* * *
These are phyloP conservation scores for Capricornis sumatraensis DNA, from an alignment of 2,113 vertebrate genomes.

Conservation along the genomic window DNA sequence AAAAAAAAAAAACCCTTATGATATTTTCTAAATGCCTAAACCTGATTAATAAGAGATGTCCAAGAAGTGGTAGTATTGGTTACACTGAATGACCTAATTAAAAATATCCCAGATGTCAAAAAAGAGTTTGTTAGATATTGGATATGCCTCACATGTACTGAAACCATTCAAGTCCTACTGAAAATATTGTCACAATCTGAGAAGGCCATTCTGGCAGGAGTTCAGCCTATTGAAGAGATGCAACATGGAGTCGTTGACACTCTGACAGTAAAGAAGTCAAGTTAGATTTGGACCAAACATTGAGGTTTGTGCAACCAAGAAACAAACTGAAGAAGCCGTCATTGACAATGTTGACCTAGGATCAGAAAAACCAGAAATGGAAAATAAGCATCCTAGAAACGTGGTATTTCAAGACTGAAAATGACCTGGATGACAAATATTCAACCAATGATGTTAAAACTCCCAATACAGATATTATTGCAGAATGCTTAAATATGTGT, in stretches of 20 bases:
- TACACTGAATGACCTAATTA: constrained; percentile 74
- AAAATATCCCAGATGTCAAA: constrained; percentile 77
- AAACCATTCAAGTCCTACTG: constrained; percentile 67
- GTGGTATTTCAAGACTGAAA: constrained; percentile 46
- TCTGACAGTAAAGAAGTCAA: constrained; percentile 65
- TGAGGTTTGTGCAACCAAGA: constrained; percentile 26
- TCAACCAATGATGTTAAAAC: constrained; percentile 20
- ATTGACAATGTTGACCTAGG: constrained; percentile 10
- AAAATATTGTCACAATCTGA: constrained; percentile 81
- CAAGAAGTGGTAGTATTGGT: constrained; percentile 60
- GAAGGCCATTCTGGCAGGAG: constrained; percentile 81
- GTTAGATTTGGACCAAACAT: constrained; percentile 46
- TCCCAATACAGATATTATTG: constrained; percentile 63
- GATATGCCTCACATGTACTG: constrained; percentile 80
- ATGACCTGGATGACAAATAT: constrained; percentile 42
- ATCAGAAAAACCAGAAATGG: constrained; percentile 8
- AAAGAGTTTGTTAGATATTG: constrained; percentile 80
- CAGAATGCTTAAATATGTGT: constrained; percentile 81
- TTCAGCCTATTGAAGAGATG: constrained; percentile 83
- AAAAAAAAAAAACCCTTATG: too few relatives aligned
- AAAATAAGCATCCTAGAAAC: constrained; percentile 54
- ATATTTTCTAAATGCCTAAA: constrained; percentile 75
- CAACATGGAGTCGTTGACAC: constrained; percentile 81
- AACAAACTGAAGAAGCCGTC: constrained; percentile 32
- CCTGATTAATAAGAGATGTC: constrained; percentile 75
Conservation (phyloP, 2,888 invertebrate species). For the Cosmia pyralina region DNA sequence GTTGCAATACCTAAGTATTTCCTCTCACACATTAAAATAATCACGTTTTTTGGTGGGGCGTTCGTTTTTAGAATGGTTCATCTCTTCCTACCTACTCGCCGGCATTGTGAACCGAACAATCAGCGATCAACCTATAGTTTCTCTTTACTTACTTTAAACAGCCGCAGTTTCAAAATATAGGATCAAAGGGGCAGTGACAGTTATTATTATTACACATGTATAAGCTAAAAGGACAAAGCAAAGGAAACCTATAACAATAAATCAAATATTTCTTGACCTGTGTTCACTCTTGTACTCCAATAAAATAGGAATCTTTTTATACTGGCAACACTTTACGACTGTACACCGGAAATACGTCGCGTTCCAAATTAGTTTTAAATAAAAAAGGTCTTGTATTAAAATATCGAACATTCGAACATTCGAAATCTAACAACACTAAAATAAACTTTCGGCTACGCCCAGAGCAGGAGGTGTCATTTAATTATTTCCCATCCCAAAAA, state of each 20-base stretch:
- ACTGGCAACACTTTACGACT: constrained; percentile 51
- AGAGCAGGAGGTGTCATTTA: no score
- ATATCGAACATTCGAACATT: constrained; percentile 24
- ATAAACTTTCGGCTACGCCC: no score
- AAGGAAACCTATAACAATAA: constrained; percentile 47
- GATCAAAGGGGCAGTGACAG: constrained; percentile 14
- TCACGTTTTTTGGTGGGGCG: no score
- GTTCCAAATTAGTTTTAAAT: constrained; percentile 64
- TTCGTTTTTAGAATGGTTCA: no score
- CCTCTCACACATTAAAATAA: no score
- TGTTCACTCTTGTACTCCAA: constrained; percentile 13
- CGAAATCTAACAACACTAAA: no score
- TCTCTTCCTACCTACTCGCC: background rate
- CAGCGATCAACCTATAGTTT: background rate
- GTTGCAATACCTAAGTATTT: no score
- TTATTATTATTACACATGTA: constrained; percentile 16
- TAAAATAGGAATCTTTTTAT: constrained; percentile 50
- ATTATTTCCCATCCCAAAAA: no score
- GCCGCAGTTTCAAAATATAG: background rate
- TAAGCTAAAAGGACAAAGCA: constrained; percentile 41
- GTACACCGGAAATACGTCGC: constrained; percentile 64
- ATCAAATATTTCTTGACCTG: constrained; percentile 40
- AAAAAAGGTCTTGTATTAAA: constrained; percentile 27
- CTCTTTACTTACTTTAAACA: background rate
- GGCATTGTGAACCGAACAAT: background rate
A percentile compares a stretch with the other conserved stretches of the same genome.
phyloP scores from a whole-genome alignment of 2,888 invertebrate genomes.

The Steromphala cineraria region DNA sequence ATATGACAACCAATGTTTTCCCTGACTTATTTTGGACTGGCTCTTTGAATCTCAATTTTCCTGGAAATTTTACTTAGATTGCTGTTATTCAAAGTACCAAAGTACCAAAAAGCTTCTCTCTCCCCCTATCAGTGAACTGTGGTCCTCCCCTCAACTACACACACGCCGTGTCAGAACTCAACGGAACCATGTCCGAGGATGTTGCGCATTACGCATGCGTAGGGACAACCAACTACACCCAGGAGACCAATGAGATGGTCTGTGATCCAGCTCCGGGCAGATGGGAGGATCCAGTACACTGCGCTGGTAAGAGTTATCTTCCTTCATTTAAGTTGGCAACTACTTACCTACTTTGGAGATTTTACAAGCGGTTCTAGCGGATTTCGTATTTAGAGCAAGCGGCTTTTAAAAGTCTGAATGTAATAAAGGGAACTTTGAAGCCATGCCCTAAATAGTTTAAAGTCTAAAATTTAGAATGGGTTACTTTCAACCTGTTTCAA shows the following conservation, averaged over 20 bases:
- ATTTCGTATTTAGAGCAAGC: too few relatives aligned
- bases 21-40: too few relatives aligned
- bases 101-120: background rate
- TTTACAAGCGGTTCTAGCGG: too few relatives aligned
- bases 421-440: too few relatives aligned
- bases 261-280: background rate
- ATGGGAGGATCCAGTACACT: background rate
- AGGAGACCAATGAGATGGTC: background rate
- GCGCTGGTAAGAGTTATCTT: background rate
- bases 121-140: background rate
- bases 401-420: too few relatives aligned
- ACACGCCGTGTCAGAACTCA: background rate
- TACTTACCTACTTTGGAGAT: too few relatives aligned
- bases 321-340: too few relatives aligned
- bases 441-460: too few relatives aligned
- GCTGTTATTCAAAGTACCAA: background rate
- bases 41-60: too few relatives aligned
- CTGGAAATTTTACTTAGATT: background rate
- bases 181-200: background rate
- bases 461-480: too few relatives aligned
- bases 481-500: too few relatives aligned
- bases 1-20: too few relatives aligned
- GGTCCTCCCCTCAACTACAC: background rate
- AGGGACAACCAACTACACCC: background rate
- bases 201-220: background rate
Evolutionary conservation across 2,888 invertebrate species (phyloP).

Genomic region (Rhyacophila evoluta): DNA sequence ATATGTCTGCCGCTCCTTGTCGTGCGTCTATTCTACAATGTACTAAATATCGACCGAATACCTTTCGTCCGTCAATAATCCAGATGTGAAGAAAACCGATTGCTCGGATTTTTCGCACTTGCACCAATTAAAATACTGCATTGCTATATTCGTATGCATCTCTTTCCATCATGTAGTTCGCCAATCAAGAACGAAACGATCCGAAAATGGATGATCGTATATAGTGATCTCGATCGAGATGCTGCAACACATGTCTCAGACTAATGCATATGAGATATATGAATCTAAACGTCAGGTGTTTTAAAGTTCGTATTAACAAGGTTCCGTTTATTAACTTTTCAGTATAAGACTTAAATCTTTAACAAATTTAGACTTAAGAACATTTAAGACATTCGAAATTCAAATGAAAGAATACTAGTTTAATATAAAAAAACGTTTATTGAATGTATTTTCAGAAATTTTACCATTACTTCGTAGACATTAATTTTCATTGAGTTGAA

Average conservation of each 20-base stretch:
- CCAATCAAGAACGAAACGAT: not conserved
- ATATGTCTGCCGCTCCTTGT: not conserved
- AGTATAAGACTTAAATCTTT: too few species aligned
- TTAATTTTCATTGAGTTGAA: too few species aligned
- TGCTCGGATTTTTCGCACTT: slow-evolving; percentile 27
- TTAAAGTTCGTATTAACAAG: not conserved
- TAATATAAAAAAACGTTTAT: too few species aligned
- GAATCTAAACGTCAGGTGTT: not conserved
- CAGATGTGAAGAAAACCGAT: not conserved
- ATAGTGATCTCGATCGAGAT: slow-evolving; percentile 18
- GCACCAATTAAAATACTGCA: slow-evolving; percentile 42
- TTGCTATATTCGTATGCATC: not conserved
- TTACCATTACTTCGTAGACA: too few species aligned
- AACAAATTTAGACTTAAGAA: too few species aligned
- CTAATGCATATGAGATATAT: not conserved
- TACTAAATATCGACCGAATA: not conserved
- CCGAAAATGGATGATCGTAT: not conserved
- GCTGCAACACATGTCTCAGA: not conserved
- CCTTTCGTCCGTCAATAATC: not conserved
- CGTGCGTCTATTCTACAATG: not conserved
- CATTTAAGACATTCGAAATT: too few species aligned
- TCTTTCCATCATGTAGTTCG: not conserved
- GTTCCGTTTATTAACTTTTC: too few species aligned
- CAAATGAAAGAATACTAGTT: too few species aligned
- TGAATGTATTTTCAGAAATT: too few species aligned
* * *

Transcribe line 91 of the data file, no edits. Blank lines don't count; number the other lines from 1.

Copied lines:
- TAATATAAAAAAACGTTTAT: too few species aligned